2016-03-27
Article
Self-driving car project CEO John Krafcik discussed Google's work underway toward fully autonomous vehicles, at a recent NY forum. First likely market: the elderly and impaired.
2016-03-27
Technical Paper
2016-01-1737
Thitsadee Ngernsukphaiboon, Sunhapos Chantranuwathana, Nuksit Noomwongs, Angkee Sripakagorn, Solaphat Hemrungrojn MD
Abstract The world is aging rapidly. Many countries can already be categorized as aging or aged societies while a few are becoming super-aged societies. In Thailand as well as in other countries, traffic accidents caused by elderly drivers will continue to rise as a significant percentage of elderly people still prefer to drive. Accidents may be prevented with driving tests and screening methods for elderly drivers. However, it is also necessary to understand the effect of aging on driving ability. With this understanding, driver training, driver assistant systems, and improvements on infrastructure may be designed accordingly. Among various physical changes, cognitive ability of the brain is one of the most significant factors affecting driving ability. In this paper, correlation between various cognitive functions of the brain and car following skill of drivers are considered.
2016-03-27
Technical Paper
2016-01-1738
Natt Winitthumkul, Peerapat Phondeenana, Nuksit Noomwongs
Abstract According to the recent study, Thailand has the 2nd most dangerous road in the world. Based on many researches, the driver is the main influencers of the traffic fatalities. Since the more dangerous the driver drive, the more chance of accident become. Therefore, driver’s monitoring system become one of the solutions that acceptable and reliable, especially for fleet management and public transportation. This paper’s goal is to find an algorithm that can distinguish driving behaviour based on cars’ acceleration and velocity, calling it as Risk Driving Score (RDS). The algorithm was tested by driving test by volunteers on highways with observers, who were told to rank the drivers in terms of driving risk from the 1-5 point. Meanwhile, the drivers were asked to drive in 3 different styles, normal, safety, and hurry. All drives were recorded by satellite and video data then filtered and used for the algorithm calculation.
2016-03-25
WIP Standard
AIR5661A
This report provides data and general analysis methods for calculation of internal and external, pressurized and unpressurized airplane compartment pressures during rapid discharge of cabin pressure. References to the applicable current FAA and EASA rules and advisory material are provided. While rules and interpretations can be expected to evolve, numerous airplanes have been approved under current and past rules that will have a continuing need for analysis of production and field modifications, alterations and repairs. The data and basic principles provided by this report are adaptable to any compartment decompression analysis requirement.
CURRENT
2016-03-23
Standard
J175_201603
The SAE Recommended Practice establishes minimum performance requirements and related uniform laboratory test procedures for evaluating lateral (curb) impact collision resistance of all wheels intended for use on passenger cars and light trucks.
2016-03-17
WIP Standard
ARP6412
The scope of the Landing Gear Integrity Programs (LGIP) Aerospace Recommended Practice (ARP) is intended to assist in the safe-life structural integrity management of the landing gear system and subsystems components. In addition, component reliability, availability, and maintainability is included in a holistic LGIP.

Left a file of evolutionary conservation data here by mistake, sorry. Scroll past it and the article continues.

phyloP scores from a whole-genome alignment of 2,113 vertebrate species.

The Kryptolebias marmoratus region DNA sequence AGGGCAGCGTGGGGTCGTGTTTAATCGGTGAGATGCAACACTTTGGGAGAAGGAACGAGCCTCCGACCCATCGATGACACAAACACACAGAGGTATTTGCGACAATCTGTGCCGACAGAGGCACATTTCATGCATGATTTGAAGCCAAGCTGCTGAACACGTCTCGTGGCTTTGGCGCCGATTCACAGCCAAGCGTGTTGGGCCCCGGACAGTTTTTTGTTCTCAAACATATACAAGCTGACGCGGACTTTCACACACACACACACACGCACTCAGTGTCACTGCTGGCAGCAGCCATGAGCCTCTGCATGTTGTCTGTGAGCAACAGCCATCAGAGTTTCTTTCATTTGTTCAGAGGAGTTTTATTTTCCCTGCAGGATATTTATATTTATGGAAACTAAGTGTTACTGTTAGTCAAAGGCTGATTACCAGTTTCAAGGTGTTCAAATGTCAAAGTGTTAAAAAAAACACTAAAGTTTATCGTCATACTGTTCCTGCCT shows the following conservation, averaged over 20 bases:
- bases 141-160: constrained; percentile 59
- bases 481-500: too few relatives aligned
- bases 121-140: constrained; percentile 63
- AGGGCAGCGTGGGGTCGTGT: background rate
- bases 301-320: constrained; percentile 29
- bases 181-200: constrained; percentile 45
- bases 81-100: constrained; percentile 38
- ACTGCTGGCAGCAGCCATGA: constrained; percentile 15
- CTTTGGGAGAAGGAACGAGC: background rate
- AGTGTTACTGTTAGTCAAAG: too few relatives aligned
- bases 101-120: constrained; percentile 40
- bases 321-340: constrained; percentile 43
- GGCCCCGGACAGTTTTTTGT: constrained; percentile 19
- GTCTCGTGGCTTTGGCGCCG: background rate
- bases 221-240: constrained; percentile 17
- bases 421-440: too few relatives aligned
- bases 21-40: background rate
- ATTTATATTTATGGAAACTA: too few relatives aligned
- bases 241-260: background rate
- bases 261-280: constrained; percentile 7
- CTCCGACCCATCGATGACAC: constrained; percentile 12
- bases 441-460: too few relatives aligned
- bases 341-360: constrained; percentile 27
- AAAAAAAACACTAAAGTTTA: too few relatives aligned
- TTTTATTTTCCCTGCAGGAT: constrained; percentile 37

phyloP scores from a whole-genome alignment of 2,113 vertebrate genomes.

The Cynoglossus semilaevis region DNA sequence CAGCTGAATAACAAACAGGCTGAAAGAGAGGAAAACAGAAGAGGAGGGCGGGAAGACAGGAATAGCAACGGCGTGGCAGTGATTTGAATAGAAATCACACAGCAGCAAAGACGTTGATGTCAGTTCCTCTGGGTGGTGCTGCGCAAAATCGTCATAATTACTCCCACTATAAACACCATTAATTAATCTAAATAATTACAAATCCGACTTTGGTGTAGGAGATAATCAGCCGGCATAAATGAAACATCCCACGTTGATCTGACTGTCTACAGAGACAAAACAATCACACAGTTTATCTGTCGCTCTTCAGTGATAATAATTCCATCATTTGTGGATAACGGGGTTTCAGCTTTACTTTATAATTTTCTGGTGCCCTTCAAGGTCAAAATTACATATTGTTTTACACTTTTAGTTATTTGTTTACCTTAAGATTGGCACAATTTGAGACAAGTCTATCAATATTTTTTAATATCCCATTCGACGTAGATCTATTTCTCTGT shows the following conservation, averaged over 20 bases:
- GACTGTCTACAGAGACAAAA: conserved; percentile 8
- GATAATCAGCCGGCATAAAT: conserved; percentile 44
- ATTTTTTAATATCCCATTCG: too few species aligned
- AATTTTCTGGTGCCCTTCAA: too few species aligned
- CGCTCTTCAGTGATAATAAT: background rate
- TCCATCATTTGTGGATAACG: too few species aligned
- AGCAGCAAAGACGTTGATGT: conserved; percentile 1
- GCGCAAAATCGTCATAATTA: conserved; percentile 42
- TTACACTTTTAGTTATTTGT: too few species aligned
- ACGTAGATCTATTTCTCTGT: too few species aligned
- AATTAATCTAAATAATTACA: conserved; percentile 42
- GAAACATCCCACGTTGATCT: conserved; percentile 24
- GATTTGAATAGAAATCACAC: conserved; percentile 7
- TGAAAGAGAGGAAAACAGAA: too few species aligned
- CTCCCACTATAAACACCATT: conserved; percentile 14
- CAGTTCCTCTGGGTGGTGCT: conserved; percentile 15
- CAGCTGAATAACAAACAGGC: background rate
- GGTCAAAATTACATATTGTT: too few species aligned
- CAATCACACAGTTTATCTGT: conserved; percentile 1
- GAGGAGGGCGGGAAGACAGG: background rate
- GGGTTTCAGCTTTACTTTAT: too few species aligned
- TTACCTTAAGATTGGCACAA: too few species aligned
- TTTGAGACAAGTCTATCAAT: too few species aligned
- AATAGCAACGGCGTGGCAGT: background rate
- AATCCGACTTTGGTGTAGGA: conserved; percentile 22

2016-03-16
WIP Standard
AS1046D
This standard is intended to apply to portable compressed gaseous oxygen equipment. When properly configured, this equipment is used either for the administration of supplemental oxygen, first aid oxygen or smoke protection to one or more occupants of either private or commercial transport aircraft.
2016-03-15
WIP Standard
AIR6411
Provide information and guidance for landing gear operation in cold temperature environment. Covers all operational aspects on ground and in flight. Includes effects on: tires, wheels, brakes, shock strut, seals, and actuation.
2016-03-15
WIP Standard
AS5714
To assist the FAA with the technical update of TSO-C26d to address Electric Brake Actuation, standardize with TSO-C135a and address any remaining concerns with the current document.
2016-03-14
WIP Standard
AS6409
Provide specifications for hydraulic fluids used in landing gear shock struts. Some of this information was previously in AIR5358 however specifications should be in an AS. This new document will contain the appropriate specifications for premixed hydraulic fluid with additives believed to improve fluid performance and reduce friction.
2016-03-14
WIP Standard
AS6410
This document was requested by the FAA to provide a technical update of TSO-C26d to address Electric Brake Actuation, standardize with TSO-C135a and address any remaining concerns with the current technical requirements in AIR5381.
2016-03-12
Article
The standard German taxi cab, now entering its 10th generation, is 80% ready for autonomous driving on the autobahn, according to its chief engineer.
2016-03-11
WIP Standard
ARP6408
The purpose of this SAE Aerospace Recommended Practice (ARP) is to provide a reasonable definition of external hydraulic fluid leakage exhibited by landing gear shock absorbers. The definition will outline normal and excessive leakage that is measureable and routinely encountered in newly assembled refurbished/remanufactured components, leakage during acceptance flights, recently delivered and in-service aircraft.
2016-03-11
WIP Standard
J2305
This SAE Standard applies to horizontal earthboring machines (SAE J2022) of the following types: a. Auger boring machines; b. Rod pushers; c. Rotary rod machines; d. Impact machines; e. Horizontal Directional Drilling machines. This document does not apply to specialized mining machines, conveyors, tunnel boring machines, pipe jacking systems, micro tunnelers, or well drilling machines.
CURRENT
2016-03-11
Standard
J578_201603
This SAE Standard defines and provides a means for the control of colors employed in motor vehicle external lighting equipment, including lamps and reflex reflectors. The document applies to the overall effective color of light emitted by the device in any given direction and not to the color of the light from a small area of the lens. It does not apply to pilot, indicator, or tell-tale lights.
Viewing 271 to 300 of 16710